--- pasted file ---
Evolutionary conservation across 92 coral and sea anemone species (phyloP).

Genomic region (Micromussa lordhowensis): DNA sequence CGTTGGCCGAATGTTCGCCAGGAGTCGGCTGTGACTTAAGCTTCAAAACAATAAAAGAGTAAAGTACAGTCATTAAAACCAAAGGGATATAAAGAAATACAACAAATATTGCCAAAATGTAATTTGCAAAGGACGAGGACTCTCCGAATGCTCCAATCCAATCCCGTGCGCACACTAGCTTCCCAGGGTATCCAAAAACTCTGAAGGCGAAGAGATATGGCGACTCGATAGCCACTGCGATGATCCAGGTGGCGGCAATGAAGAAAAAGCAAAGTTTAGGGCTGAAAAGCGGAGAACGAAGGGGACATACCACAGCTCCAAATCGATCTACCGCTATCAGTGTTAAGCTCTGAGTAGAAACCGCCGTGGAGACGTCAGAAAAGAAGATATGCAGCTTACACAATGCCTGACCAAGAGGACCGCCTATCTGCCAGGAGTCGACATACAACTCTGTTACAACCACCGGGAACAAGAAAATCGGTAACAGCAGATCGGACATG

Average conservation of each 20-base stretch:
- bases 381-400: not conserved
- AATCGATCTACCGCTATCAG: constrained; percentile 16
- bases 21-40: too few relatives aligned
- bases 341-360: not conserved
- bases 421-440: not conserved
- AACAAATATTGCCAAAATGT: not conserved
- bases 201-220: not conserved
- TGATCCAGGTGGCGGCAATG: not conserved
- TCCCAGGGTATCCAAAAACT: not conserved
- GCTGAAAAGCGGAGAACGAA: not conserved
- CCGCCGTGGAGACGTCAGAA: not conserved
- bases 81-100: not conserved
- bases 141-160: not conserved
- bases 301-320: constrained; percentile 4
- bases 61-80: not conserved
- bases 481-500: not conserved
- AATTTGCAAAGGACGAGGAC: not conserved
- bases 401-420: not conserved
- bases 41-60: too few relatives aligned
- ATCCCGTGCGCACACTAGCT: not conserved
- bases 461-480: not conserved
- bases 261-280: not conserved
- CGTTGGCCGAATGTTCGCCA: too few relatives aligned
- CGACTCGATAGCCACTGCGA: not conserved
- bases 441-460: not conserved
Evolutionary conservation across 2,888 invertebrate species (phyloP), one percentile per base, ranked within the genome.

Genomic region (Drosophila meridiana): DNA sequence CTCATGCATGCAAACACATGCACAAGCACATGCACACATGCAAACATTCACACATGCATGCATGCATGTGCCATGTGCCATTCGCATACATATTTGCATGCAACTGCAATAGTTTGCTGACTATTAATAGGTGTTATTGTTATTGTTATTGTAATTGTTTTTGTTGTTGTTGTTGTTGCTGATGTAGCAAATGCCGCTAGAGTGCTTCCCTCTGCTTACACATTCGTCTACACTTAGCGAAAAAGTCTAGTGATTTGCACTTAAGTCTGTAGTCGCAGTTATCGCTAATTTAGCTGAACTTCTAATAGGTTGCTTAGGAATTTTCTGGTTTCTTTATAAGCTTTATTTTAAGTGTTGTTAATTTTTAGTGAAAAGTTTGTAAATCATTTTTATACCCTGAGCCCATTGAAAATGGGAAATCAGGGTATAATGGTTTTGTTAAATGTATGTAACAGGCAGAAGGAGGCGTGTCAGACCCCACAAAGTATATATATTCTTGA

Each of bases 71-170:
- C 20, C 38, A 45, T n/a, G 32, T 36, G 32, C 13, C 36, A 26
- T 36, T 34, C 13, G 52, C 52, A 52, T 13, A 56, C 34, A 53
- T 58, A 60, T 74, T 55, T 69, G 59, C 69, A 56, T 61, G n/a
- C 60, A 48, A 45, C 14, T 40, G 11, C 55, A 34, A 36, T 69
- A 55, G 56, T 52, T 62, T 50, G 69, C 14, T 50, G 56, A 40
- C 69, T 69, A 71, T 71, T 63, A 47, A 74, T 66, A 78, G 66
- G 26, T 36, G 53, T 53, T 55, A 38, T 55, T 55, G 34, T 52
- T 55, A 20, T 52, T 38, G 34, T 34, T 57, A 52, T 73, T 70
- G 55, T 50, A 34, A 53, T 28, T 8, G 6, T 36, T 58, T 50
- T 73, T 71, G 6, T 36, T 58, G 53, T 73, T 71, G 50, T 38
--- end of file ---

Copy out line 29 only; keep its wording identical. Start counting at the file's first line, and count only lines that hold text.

Evolutionary conservation across 2,888 invertebrate species (phyloP), one percentile per base, ranked within the genome.